Proteolytic interstitial cell migration: a five-step process
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- Friedl, P. & Wolf, K. Cancer Metastasis Rev (2009) 28: 129. doi:10.1007/s10555-008-9174-3
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Cell migration is a multi-step process that leads to the actin-driven translocation of cells on or through tissue substrate. Basic steps involved in cell migration have been defined for two-dimensional haptokinetic migration which, however, does not provide physical constraints imposed by three-dimensional interstitial tissues. We here describe the process of pericellular proteolysis that leads to extracellular matrix (ECM) degradation and realignment during cell movement and integrate it into established steps of cell migration. After actin-driven leading edge protrusion (step I) and anterior formation of integrin-mediated focal interactions to the substrate (step II), ECM breakdown is focalized towards physical ECM barriers several micrometer rearward of the leading edge (step III). Actomyosin-mediated cell contraction (step IV) then leads to rear-end retraction and forward sliding of cell body and nucleus so that a small tube-like matrix defect bordered by realigned ECM fibers becomes apparent (step V). Pericellular proteolysis is thus integral to the migration cycle and serves to widen ECM gaps and thereby lowers physical stress upon the cell body, which ultimately leads to aligned higher-oder ECM patterns.
KeywordsCancer metastasis Cell migration Proteases Integrins
Cell migration is fundamental to cell and tissue dynamics in morphogenesis, immune defence, repair as well as cancer invasion and metastasis. Basic concepts on cell migration as a physiochemical process have been established using isolated cells during their movement across ECM-coated two-dimensional (2D) surfaces . In the multicellular organism, cell migration across flat ECM substrate is present in epithelial migration i.e. during regeneration, such as epidermal wound healing , and the lateral movement of gut epithelium along the basement membrane . Most cells in the mammalian body, however, migrate within three-dimensional (3D) tissues, such as interstitial connective or neuronal tissue. 3D migration is carried out by different cell types using different shapes, kinetics and stringency of cell-cell interactions and, thus, shows significant diversity . In difference to migration across 2D substrate, flat and spread-out cell morphologies are prevented in 3D tissue whereas spherical shapes of varying length, ranging from short ellipsoid to elongated and spindle-shaped are maintained . Rather than forming a flat continuous leading lamella, the leading edge protruding into 3D tissue contains one or few cylindrical pseudopodia with terminal filopodia that dynamically engage with ECM fibers [6, 7, 8]. Whereas cells moving across 2D surfaces contain stress fibres that span between focal adhesions, cells migrating in 3D tissues lack stress fibres but form a cortical cytoskeleton. Thus, dependent on whether cell migration occurs in 2D or 3D environments, cell morphology and actin-rich protrusions that engage with the ECM vary considerably.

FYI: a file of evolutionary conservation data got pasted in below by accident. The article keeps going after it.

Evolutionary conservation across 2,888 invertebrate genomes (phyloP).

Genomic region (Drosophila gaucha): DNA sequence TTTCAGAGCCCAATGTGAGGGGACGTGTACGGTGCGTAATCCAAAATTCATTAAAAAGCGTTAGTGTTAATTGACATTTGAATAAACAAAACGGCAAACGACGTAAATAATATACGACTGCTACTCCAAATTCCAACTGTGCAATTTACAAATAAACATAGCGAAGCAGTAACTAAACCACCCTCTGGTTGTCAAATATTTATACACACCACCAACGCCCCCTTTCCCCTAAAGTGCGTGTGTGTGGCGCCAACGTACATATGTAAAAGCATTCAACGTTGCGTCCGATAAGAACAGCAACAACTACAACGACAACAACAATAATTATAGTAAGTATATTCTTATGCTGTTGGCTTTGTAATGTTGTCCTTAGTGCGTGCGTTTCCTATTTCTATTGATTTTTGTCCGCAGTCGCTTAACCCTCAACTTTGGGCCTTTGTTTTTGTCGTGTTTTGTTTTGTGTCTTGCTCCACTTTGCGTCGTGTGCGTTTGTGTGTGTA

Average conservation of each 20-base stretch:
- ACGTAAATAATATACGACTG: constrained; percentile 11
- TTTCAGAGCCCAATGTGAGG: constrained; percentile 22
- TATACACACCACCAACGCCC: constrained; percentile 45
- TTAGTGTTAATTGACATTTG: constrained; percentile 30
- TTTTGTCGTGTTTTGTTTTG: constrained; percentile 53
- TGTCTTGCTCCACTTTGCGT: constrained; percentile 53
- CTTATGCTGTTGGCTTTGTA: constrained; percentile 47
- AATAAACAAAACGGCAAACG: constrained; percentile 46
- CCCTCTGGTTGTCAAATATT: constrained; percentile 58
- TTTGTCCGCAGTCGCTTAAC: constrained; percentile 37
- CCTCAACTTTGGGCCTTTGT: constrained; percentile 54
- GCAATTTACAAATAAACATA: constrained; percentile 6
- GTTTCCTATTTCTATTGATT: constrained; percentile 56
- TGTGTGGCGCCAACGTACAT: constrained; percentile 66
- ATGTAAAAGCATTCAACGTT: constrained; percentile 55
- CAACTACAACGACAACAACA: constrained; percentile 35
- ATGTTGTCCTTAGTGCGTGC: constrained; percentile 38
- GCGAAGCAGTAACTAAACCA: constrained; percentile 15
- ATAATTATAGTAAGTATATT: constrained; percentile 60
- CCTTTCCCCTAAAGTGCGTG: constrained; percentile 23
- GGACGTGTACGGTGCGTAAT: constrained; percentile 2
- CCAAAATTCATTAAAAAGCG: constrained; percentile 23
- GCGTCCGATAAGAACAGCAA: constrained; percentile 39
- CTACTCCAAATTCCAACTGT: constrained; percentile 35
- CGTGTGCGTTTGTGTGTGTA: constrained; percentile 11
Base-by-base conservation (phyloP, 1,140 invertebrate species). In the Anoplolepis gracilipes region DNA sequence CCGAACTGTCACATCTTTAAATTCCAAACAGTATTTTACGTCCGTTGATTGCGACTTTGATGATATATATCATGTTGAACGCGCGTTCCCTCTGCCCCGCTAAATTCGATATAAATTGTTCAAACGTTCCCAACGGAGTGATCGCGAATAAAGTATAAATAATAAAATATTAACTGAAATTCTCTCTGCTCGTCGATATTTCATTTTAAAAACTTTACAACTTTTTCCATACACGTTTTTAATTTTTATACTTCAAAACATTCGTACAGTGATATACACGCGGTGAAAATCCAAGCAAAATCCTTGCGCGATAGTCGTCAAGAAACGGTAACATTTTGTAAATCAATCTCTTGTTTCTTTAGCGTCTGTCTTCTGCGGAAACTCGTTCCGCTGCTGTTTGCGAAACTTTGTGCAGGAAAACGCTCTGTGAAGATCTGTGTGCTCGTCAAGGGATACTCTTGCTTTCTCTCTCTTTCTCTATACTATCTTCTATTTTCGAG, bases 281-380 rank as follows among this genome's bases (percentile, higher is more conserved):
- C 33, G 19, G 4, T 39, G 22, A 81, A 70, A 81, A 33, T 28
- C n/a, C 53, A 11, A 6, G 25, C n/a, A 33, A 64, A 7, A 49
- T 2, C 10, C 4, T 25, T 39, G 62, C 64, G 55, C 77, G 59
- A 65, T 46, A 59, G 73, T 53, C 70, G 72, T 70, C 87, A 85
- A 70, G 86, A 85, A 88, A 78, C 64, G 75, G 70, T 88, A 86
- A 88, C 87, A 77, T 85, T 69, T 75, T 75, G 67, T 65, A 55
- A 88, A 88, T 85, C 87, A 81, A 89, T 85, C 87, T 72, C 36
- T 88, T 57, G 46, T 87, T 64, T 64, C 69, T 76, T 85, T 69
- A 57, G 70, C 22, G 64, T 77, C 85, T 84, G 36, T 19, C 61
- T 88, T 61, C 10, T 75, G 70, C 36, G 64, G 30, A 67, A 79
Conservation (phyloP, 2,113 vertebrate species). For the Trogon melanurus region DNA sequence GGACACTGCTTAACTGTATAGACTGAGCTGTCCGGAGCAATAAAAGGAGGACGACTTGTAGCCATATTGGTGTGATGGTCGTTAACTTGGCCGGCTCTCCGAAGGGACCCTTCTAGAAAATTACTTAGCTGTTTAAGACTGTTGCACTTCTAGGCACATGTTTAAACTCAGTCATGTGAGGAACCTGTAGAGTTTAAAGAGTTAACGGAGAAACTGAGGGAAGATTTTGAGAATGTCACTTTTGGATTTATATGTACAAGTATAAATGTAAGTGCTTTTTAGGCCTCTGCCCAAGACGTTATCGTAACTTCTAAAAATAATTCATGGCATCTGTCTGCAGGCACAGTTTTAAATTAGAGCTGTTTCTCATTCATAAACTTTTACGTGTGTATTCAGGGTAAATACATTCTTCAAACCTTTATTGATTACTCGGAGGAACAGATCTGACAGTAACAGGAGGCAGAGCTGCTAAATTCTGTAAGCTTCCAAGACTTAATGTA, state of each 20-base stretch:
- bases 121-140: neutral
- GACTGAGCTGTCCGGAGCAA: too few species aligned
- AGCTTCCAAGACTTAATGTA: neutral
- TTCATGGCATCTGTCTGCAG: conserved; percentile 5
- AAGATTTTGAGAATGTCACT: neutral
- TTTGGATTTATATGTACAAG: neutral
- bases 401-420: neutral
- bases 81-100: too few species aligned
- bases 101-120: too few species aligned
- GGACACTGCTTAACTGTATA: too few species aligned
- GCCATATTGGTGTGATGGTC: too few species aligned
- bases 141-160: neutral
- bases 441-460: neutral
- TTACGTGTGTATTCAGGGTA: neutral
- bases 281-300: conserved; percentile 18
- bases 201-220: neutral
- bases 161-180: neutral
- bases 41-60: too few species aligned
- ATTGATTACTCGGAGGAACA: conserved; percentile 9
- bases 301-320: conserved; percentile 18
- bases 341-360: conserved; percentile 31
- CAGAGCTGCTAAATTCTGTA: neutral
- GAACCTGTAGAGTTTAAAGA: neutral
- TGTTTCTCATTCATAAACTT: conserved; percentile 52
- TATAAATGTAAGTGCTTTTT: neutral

2 Physics of 3D cell migration and proteolytic ECM fiber cleavage
Whereas the basis of actmyosin-mediated protrusion and contractility is common to all migration types, their biophysical principles diverge. The prototypic mode of stromal cell migration is derived from the mesenchymal migration of fibroblasts or fibroblast-like cells . Hallmarks of mesenchymal migration in 3D ECM are spindle-shaped morphology and relatively slow migration (0.1 to 1 µm/min) as well as focalized cell-matrix interactions towards the ECM scaffold that mediate high traction forces and the capability to proteolytically remodel the ECM structure during migration [5, 6, 7]. Besides in fibroblasts, mesenchymal migration is found in smooth muscle cells, pericytes, activated macrophages, neural crest cells, and many dedifferentiated cancer cells, including fibrosarcoma or breast cancer cells.
3 Integrating proteolysis into the migration cycle—the 5-step model
4 Spatial control of pericellular proteolysis at the leading edge
Adhesion and proteolysis are principally countercurrent processes because uncontrolled ECM degradation at or very nearby adhesion sites would compromise force generation due to the premature loss of ECM scaffold. As consequence, the cell would be surrounded by ECM fragments rather than a solid tissue structure, detach, and float in a “sea” of soluble ligand. This worst-case scenario is prevented by separating the anterior tip region from the proteolytic action, which in turn is apparent further rearward where litte or no traction force needs to be generated. Thus, adhesion and force generation, and pericellular proteolysis are executed in different subcellular regions, thereby sparing the leading edge from premature loss of substrate (Fig. 3B). The mechanisms that segregate these two zones are unknown. Likely they reside in local signalling control of proteolytic action but not in alterations of the composition of the lytic adhesion structure, because the main structural components F-actin, ß1 integrins and surface-localized MMPs are equally focalized to substrate contact points in front, mid and rear regions of the cell [9, 16]. Further, outside pressure towards the cell body, the duration of fiber contact to the cell surface and the amount of active protease present in ECM-binding regions may be rate-limiting. Thus, fibers that either press against the cell body and/ or fibers that remain long enough in contact to the cell surface are most likely those that undergo proteolytic degradation.